Now, what's really amazing is that subsequent to that, they entered into what is called a "re-examination." That's where you take a patent and go back to the Patent Office and try and convince them that the patent was granted wrongly, that it was in error. And so far, NPT hasn't made it through re-examination. They haven't been able to convince the Patent Office that all their claims—the ones that Rim paid $645 million dollars for—are valid.

Then there was SCO versus Novell, which was about Linux, and who really held the copyright in both Linux and in the old AT&T System V UNIX code. SCO claimed that they owned it, and they decided that part of the reason that Linux had become so successful was because people must have copied parts of this Unix code into Linux. So they created a licensing program called SCOsource, which essentially said, "If you pay us money we won't sue you." Naturally, this wasn't very popular.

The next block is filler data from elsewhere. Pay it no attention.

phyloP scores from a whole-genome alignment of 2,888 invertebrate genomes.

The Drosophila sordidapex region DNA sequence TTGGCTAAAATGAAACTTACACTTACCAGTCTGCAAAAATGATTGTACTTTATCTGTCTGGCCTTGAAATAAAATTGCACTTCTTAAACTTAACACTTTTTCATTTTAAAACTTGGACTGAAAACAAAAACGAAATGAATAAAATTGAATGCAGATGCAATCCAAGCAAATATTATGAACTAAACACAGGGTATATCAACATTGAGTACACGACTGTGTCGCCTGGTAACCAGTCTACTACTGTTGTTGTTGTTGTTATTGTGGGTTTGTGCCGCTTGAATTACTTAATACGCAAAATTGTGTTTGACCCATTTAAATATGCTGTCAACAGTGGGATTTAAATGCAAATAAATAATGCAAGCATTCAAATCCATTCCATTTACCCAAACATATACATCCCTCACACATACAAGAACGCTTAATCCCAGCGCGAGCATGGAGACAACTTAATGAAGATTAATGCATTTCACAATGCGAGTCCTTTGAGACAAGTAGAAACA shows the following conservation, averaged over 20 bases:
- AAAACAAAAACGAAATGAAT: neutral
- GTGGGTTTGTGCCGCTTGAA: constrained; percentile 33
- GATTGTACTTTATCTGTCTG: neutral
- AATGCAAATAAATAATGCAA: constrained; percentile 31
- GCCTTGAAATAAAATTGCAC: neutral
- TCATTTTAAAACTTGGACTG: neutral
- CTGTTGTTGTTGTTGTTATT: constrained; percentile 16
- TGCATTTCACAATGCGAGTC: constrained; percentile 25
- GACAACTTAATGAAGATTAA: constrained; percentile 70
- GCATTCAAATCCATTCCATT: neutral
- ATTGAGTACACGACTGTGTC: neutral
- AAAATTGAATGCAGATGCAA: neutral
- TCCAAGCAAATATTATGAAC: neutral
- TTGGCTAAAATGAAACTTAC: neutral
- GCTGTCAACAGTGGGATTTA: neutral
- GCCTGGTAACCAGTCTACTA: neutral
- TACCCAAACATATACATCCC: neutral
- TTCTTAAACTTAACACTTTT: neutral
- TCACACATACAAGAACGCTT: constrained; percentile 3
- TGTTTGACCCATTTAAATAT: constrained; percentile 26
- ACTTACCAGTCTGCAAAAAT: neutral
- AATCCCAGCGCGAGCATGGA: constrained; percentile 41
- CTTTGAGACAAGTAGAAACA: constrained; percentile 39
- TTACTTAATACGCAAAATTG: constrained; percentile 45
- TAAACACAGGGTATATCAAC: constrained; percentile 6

Exactly. So Novell said, "Wait a minute, you can't do that, we own the copyrights to Unix. You don't have anything to sell!" And so they started suing back and forth. It happened actually that just about a week ago, the final judgment in that came down. Now, instead of Novell owing SCO millions of dollars, it actually turns out that SCO owes Novell two and a half million dollars for selling things that they didn't really own. They can still appeal, but it's not looking real bright.

Another one that a lot of people will remember is the Grokster case. Grokster is, of course, the peer-to-peer file sharing application. The law, up to that point, said that you don't have any control over what your users are doing and if you are not directly infringing on anyone's copyright yourself, then you're safe, if you have other actual real uses for what you're doing.